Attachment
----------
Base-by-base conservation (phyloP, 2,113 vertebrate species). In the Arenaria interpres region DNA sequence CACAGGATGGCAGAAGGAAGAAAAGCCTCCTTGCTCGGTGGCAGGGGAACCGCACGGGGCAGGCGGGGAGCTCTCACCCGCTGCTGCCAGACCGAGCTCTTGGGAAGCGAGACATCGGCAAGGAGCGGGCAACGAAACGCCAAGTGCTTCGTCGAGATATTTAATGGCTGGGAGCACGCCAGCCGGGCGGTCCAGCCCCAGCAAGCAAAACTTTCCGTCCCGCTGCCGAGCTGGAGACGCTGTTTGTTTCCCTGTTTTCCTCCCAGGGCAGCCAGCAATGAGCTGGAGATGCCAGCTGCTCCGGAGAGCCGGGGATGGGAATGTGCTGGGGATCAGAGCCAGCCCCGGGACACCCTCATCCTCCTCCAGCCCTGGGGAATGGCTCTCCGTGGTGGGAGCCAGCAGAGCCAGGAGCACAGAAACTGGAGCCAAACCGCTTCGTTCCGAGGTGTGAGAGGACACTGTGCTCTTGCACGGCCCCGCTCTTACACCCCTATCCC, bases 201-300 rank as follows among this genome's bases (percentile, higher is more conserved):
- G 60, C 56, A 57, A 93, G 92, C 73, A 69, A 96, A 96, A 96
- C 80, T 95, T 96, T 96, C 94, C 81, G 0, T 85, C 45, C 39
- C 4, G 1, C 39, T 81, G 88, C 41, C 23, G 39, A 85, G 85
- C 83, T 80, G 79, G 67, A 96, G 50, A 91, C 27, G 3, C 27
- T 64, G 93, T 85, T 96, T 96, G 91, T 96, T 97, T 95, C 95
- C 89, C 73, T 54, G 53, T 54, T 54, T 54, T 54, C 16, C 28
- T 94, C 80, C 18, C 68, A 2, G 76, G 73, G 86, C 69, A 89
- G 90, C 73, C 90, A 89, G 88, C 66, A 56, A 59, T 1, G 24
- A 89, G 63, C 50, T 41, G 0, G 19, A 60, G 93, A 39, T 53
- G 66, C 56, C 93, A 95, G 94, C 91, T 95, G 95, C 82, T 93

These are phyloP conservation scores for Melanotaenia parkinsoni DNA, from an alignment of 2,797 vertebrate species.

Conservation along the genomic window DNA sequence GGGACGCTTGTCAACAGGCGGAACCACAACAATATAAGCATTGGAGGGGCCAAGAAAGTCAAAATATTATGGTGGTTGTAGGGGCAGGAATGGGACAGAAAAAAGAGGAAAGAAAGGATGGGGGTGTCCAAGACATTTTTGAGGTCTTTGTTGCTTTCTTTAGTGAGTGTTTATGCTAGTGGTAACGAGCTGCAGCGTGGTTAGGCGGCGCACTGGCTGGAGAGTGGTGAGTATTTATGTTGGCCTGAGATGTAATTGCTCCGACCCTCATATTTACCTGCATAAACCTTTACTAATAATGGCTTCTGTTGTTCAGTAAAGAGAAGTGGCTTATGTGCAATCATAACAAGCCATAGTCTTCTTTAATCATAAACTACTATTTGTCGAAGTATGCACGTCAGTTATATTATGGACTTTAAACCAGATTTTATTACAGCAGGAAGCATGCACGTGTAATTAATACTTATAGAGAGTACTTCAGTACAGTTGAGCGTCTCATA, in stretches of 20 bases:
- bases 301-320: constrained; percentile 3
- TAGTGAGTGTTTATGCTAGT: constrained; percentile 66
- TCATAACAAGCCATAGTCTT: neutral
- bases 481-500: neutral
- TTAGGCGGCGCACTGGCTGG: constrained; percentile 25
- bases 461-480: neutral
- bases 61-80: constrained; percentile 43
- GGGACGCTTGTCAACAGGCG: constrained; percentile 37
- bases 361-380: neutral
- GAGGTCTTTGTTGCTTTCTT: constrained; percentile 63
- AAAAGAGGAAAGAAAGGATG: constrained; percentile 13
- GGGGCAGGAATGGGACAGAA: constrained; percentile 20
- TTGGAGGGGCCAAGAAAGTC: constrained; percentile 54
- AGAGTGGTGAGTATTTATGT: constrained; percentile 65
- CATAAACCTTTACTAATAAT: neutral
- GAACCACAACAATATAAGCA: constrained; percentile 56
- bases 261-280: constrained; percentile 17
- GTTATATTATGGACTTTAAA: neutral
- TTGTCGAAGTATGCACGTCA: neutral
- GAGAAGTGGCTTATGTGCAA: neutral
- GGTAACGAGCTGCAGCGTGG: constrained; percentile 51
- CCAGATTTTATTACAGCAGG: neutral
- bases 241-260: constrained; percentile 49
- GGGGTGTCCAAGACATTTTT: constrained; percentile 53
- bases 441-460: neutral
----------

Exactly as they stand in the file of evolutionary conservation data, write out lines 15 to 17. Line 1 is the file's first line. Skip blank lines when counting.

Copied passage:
- TAGTGAGTGTTTATGCTAGT: constrained; percentile 66
- TCATAACAAGCCATAGTCTT: neutral
- bases 481-500: neutral